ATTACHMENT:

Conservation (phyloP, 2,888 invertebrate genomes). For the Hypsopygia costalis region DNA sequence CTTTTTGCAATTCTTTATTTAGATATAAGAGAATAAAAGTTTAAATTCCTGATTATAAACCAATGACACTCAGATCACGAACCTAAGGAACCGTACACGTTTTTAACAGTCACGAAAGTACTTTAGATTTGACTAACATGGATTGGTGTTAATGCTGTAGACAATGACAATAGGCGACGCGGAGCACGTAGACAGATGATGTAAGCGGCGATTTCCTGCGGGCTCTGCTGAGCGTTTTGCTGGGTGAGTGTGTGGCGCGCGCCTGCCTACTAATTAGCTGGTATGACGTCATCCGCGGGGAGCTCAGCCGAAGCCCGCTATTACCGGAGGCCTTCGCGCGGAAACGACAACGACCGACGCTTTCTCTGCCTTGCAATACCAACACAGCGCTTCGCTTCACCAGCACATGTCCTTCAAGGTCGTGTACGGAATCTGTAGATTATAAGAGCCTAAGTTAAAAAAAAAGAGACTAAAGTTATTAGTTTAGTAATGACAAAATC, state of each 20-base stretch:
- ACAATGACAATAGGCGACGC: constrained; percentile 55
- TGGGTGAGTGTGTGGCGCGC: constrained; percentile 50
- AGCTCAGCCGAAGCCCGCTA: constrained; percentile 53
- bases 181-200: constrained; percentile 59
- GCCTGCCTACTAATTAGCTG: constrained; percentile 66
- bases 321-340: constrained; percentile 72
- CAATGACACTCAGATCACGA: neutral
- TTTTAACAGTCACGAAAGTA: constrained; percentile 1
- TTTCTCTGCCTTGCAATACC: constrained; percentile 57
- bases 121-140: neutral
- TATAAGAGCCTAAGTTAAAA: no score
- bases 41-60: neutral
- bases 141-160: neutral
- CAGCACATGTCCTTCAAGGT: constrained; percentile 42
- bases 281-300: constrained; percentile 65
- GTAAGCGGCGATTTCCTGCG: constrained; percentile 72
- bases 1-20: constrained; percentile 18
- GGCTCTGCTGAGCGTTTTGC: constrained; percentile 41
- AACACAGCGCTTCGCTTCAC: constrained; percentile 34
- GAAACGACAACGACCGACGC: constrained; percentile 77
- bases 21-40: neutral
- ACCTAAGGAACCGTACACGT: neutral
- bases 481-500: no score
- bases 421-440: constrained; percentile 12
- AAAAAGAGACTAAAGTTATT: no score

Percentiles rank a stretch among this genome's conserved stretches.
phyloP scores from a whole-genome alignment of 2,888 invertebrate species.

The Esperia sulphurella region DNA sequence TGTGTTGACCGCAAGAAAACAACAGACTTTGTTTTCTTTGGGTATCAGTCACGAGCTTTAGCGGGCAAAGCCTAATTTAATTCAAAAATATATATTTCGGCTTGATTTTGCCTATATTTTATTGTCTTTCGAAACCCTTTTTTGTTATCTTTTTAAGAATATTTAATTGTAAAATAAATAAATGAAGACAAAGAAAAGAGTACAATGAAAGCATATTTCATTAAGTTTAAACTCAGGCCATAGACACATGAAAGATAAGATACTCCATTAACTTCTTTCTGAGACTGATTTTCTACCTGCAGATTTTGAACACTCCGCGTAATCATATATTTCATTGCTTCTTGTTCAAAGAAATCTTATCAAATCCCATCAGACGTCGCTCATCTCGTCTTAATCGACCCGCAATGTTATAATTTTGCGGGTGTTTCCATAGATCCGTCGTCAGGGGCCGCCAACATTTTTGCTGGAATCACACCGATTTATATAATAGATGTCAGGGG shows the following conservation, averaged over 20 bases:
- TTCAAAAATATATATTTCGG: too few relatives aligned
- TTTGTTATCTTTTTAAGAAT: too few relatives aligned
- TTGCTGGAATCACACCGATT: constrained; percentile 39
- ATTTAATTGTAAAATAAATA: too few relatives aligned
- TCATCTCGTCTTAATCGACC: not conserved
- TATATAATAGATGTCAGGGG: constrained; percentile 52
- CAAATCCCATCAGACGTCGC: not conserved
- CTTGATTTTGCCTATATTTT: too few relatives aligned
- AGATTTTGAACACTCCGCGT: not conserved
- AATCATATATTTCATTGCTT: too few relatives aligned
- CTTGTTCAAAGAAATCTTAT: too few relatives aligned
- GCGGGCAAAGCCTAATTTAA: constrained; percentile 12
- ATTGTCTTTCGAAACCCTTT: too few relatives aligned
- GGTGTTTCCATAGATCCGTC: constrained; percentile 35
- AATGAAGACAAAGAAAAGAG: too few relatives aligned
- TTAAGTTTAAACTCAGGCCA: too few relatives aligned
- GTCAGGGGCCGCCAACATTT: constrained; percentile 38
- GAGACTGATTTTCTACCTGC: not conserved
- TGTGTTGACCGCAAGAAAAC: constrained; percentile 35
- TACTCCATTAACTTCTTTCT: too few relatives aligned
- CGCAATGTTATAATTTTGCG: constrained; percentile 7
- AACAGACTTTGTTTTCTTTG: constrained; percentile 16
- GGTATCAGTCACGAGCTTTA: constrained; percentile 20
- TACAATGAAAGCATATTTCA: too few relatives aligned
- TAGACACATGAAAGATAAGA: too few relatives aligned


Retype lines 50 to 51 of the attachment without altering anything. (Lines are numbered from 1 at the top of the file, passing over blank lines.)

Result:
- CGCAATGTTATAATTTTGCG: constrained; percentile 7
- AACAGACTTTGTTTTCTTTG: constrained; percentile 16